FTIR (Fourier-Transform Infrared)

JASCO FTIR 6100 System with Specac Golden Gate MKII Diamond Window ATR at AME Labs (Anderson Materials Evaluation, Inc.)

Fourier-transform infrared (FTIR) is based on the idea of the interference of radiation between two beams to produce an interferogram.

The latter is a signal produced as a function of the change of path length between the two beams. The two domains of distance and frequency are interconvertible by the mathematical method of Fourier-transformation.

The basic components of an FTIR spectrometer are shown in images:

Sources

• FTIR spectrometers use a Glower or Nernst source for the mid-infrared region.

• If the far-infrared region is to be examined, then a mercury lamp can be used.

• For the near-infrared, tungsten–halogen lamps are used.

Working Principle

• The radiation emerging from the source is passed through an interferometer to the sample before reaching a detector.

• Upon amplification of the signal, in which high-frequency contributions have been eliminated by a filter, the data are converted to digital form by an analog-to-digital converter and transferred to the computer for Fourier-transformation.

Michelson Interferometers

• Michelson interferometer consists of two perpendicular plane mirrors ‘m1’ and ‘m2’ and a beam splitter ‘M’.

• One of which can travel in a direction perpendicular to the plane. A semi-reflecting film, the beam splitter, divides the planes of these two mirrors.

• The beam splitter material has to be taken according to the region to be examined.

Materials such as germanium or iron oxide are coated onto an infrared transparent substrate such as potassium bromide or cesium iodide to produce beam splitters for the mid- or near-infrared regions.

Detectors

There are two commonly used detectors for the mid-infrared region;

• The normal detector for routine use is a pyroelectric device with deuterium triglycine sulfate (DTGS) in a temperature-resistant alkali halide window.

• Golay cell detector

• Bolometer

• Photoconductive cell and photovoltaic cell

Sample Handling

Solid Sample

If the sample is soluble it may be dissolved and handled as for liquid. Solid samples for which no solvent is suitable can be prepared for analysis by incorporating them into a pressed pellet of alkali halide like potassium bromide.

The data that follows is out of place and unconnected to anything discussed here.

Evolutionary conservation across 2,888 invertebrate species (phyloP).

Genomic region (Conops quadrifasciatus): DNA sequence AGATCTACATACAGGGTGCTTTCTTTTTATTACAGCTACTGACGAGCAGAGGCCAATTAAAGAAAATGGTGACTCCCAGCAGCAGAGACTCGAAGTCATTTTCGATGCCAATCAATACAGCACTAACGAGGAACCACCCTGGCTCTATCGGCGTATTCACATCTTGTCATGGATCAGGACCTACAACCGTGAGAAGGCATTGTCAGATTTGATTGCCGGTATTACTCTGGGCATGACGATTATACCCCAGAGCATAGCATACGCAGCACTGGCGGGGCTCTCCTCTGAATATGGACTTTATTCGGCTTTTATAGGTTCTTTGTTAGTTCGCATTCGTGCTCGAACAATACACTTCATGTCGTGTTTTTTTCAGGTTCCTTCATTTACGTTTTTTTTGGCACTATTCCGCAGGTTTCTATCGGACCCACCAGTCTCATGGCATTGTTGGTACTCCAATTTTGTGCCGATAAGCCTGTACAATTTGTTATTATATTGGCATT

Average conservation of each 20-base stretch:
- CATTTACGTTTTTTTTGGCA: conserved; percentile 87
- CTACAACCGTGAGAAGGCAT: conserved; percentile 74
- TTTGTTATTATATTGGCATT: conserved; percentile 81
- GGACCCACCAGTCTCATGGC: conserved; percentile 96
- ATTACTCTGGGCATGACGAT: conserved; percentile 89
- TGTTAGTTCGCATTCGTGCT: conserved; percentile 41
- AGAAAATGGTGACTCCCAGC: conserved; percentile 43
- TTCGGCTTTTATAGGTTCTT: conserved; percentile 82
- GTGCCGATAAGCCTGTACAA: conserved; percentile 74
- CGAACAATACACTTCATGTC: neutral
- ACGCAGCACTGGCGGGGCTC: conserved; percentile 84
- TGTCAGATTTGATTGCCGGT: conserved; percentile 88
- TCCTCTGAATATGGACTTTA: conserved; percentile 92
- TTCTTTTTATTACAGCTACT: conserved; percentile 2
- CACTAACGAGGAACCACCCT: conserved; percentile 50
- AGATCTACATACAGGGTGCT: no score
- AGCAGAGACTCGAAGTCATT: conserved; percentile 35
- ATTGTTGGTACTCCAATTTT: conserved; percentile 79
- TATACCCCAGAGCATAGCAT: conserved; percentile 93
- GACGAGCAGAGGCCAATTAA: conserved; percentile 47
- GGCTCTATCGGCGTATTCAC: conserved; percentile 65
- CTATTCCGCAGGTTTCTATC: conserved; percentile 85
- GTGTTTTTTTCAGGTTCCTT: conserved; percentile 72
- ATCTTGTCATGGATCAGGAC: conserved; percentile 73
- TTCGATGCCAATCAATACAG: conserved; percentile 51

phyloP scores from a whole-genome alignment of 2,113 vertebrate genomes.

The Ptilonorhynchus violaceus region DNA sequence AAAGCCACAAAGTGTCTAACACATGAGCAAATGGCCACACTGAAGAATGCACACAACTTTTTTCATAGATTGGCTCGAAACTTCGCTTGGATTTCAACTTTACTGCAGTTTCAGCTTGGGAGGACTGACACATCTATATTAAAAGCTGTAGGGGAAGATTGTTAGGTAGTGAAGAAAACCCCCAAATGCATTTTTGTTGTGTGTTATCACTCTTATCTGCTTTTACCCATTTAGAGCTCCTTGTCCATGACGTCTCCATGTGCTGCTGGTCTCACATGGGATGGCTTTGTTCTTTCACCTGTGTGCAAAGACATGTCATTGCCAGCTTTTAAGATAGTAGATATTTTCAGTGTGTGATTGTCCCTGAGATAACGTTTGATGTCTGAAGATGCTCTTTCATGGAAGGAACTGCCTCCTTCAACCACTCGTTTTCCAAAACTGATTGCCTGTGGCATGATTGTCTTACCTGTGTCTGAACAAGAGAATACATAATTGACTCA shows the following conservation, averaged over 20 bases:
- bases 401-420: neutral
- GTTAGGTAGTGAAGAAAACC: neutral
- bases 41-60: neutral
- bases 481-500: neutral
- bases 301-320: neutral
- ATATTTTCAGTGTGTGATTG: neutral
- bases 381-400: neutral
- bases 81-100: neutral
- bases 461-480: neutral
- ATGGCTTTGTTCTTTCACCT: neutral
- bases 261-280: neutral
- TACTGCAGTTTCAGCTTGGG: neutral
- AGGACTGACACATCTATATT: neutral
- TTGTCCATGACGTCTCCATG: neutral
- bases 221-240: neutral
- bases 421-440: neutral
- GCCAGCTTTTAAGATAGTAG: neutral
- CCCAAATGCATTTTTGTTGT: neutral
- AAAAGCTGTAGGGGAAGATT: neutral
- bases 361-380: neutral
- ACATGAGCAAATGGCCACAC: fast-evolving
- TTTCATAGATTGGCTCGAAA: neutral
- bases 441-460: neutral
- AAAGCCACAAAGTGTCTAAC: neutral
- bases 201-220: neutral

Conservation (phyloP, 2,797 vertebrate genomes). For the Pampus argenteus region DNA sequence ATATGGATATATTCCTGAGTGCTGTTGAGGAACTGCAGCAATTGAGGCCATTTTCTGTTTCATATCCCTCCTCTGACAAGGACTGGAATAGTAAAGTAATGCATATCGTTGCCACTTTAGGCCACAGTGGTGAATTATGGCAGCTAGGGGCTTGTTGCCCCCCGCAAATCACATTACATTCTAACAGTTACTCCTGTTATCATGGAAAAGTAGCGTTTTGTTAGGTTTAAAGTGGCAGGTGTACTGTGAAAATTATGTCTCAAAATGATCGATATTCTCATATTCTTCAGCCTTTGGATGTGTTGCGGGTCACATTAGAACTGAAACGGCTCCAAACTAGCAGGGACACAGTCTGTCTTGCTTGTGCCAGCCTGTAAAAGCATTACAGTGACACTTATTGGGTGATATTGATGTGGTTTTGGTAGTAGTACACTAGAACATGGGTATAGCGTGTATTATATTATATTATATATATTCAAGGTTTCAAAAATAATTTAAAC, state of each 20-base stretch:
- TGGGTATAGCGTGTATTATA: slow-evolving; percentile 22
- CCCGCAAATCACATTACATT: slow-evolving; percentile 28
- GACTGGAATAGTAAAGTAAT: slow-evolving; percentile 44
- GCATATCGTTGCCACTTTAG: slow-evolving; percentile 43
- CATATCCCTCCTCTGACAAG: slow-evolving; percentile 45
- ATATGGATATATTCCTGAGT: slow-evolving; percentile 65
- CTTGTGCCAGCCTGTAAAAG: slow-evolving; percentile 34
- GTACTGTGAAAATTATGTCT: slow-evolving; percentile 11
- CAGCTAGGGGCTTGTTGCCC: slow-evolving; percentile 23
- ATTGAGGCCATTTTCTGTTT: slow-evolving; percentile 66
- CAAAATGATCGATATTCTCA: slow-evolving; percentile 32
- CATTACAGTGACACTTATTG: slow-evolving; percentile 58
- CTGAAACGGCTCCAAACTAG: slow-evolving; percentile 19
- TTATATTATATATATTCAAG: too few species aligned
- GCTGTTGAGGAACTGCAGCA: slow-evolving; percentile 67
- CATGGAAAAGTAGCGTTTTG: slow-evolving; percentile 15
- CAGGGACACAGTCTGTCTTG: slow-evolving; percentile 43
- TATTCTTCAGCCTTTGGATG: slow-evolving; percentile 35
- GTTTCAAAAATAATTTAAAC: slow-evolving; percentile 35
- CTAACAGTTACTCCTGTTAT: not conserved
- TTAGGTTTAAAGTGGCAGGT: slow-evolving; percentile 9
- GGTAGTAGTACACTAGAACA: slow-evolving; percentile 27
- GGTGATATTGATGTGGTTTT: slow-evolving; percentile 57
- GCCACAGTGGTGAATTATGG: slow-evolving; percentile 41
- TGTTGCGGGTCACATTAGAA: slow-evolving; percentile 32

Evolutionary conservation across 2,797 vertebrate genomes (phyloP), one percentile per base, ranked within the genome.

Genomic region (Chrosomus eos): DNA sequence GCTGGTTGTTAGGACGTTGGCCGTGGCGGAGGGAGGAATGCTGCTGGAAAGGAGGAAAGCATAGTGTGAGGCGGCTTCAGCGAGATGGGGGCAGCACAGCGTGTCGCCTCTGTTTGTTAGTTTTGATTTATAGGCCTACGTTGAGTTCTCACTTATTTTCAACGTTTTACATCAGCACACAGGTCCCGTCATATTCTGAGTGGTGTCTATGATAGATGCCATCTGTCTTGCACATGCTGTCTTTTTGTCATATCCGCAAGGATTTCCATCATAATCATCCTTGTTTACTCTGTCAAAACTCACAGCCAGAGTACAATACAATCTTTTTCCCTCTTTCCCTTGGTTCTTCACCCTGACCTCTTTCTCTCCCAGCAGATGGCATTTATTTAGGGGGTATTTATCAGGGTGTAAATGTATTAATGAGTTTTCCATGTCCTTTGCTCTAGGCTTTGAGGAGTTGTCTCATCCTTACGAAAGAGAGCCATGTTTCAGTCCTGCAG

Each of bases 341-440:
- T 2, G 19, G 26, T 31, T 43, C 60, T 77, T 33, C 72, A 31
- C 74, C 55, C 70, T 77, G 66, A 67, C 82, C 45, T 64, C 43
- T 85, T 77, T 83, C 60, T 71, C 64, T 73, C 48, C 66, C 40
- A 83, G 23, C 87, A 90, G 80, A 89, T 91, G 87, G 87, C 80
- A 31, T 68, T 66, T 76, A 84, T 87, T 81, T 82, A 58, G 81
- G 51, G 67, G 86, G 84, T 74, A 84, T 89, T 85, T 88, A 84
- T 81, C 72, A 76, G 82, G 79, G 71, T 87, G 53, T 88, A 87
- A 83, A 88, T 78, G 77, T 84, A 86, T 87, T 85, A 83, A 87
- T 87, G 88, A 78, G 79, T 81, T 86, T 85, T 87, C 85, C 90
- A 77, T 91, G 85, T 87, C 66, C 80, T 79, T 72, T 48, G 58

Liquid Sample

Liquid samples are sandwiched using liquid sample cells of highly purified alkali halides such as sodium chloride and other salts such as potassium bromide and calcium fluoride can also be used.

Gas Sample

Gas sample is made up of sodium chloride and potassium bromide. It is similar to the liquid sample cell.

For numerous reasons, Fourier transform infrared spectroscopy is favoured over dispersive or filter methods of infrared spectral analysis:

• It is a non-destructive technique

• It offers an accurate measurement approach that does not require external calibration.

• It has the ability to boost speed by gathering a scan every second.

• It can improve sensitivity by combining one-second scans to reduce random noise.

• It has improved optical throughput.

• It has a simple mechanical design with only one moving part.

Applications

• Analysis of drug compounds.

• Analysis of ink and toner particles.

• Analysis of hair and fiber.

• Analysis of alcohol compounds.

• Analysis of pigments present in paint samples.

Advantages

• FTIR instruments have several significant advantages over older dispersive instruments.

• A large number of resolution elements are being monitored simultaneously.

• Another strength of FTIR is its speed advantage.

• The mirror can move short distances quite rapidly and, it makes it possible to obtain spectra on a millisecond timescale.

• By using a helium-neon laser as a reference, the mirror position is known with high precision.